The Federal Reserve reports that the average lifespan of a $1 bill is about 22 months; for the $5 bill it’s two years; for the $10 bill it’s three years; for the $20 bill it’s four years; and for the $50 and $100 bills it’s 9 years. Coins are more durable and can last for about 30 years.

How money gets created – and killed
The Federal Reserve decides how much money needs to be printed each year and the Bureau of Engraving and Printing does the actual printing. So how do they swap in the new money? When the Fed gets a cash deposit from banks, it reviews all the currency using special currency processing and authentication machines. Generally, those reviews result in the conclusion that one-third of the currency is unfit for future circulation. The currency that’s deemed unfit is shredded and the bills are replaced
Photo: Alex Wong | Getty Images

The Federal Reserve decides how much money needs to be printed each year and the Bureau of Engraving and Printing does the actual printing.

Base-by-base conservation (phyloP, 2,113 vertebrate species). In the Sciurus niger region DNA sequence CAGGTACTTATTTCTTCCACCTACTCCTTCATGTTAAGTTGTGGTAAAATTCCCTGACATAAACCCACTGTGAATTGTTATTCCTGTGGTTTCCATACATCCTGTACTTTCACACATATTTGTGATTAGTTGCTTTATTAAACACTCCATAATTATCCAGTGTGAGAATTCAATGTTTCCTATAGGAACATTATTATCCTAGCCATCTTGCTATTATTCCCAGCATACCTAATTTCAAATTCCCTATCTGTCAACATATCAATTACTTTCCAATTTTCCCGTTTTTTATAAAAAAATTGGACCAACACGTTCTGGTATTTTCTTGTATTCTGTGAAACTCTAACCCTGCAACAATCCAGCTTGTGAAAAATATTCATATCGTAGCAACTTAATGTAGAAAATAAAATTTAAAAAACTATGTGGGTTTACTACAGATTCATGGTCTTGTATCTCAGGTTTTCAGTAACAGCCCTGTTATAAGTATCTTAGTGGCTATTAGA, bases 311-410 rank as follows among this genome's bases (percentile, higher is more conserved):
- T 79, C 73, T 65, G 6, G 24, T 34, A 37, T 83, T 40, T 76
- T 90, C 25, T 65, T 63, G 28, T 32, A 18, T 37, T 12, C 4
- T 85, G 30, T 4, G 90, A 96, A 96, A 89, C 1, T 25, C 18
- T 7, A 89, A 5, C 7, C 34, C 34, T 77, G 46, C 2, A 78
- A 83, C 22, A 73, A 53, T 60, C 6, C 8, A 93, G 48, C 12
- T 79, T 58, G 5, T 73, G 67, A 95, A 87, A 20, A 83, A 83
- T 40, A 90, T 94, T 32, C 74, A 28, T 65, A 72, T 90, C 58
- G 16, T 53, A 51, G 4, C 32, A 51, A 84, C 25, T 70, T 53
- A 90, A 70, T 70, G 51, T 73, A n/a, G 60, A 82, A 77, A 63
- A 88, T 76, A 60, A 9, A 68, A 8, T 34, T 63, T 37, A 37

So how do they swap in the new money?

When the Fed gets a cash deposit from banks, it reviews all the currency using special currency processing and authentication machines. Generally, those reviews result in the conclusion that one-third of the currency is unfit for future circulation. The currency that’s deemed unfit is shredded and the bills are replaced with freshly-printed currency. The shredded bills are sent to landfills or packaged as souvenirs sold during tours of the Federal Reserve Banks.

What the U.S. Secret Service has to do with money
The Secret Service, which is widely known for its role in protecting the president, was actually created as an organization to combat counterfeit money. That was back in 1865 when counterfeiting was rampant and an estimated one-third of the currency in circulation was thought to be counterfeit. Today, about $250,000 of counterfeit money turns up every day. Here are some on how to spot a fake. Catch ‘em if you can!
Photo: Adri Berger | Getty Images

The Secret Service, which is widely known for its role in protecting the president, was actually created as an organization to combat counterfeit money.